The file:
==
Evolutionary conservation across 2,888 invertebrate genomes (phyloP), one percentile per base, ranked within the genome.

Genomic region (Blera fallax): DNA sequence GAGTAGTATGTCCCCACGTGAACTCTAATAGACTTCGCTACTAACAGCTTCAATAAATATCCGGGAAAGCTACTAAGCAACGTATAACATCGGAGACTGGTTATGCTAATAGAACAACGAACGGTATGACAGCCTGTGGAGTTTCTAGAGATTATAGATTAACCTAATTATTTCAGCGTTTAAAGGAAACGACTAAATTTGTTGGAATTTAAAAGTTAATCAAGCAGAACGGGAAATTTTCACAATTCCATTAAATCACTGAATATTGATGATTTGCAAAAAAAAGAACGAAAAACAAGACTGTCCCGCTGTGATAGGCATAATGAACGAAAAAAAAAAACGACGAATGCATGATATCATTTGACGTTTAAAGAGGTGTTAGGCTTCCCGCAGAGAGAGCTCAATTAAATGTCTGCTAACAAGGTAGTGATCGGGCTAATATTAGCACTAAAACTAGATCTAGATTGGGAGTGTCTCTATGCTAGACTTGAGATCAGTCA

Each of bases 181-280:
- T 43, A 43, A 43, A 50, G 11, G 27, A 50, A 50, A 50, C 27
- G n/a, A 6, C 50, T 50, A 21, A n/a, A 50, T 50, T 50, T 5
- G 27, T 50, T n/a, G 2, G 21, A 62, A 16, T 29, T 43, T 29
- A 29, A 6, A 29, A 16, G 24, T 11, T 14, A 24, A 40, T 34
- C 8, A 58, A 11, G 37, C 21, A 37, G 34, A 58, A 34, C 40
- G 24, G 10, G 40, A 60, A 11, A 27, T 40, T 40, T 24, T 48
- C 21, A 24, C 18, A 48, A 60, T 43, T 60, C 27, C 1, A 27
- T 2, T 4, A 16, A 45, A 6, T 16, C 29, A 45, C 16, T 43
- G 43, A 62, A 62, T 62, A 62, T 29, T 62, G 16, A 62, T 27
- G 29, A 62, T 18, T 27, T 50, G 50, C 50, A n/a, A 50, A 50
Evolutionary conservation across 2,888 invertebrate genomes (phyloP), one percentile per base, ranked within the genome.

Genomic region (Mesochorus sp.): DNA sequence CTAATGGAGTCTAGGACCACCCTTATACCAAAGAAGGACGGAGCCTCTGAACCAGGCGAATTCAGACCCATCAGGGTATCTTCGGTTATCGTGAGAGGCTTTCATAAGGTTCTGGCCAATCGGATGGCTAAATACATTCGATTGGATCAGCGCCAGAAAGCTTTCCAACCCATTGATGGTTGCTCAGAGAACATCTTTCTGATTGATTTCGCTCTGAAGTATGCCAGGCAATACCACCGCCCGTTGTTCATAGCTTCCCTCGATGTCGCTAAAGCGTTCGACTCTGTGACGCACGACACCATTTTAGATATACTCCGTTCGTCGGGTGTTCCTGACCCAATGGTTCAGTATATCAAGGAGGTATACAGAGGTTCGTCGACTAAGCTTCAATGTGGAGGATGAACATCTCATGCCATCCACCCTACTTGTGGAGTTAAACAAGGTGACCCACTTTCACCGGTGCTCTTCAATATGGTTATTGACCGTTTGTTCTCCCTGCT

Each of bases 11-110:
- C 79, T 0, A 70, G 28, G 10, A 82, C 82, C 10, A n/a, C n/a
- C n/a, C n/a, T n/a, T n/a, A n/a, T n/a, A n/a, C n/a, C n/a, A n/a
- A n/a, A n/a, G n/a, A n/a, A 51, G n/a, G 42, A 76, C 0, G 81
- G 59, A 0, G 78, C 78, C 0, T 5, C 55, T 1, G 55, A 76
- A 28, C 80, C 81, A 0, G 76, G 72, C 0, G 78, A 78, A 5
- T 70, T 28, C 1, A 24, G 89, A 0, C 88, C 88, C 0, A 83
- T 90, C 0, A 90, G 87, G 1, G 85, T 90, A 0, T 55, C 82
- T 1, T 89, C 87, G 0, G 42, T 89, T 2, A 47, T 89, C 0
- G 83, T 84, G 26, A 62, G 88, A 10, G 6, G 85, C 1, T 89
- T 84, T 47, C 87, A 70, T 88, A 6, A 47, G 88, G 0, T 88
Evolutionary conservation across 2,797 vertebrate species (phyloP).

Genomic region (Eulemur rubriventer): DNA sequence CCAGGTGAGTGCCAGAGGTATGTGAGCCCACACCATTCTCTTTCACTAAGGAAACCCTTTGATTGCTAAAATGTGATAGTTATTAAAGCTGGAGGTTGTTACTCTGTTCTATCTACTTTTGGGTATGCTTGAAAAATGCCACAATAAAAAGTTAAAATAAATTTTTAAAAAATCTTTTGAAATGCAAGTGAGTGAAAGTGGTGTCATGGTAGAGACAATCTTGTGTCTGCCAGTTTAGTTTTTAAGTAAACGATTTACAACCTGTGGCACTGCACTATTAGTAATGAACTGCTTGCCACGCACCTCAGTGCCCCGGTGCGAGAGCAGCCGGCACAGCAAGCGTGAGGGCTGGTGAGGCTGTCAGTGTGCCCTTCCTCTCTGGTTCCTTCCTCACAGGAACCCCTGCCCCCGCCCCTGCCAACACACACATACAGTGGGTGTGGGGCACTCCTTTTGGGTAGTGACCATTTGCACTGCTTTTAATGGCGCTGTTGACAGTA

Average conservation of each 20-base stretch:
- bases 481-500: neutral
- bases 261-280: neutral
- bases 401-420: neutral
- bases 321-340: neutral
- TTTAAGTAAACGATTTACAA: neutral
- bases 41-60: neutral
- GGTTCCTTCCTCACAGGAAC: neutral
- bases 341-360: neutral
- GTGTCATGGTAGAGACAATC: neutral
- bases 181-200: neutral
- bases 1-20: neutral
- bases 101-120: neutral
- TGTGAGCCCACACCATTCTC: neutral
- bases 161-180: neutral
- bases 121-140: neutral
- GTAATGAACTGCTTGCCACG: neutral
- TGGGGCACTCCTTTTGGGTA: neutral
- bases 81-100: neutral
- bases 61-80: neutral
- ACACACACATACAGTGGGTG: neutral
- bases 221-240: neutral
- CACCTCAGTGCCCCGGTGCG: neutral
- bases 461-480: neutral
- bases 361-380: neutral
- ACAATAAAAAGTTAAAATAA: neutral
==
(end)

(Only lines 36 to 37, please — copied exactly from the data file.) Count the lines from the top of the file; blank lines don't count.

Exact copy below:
- GGTTCCTTCCTCACAGGAAC: neutral
- bases 341-360: neutral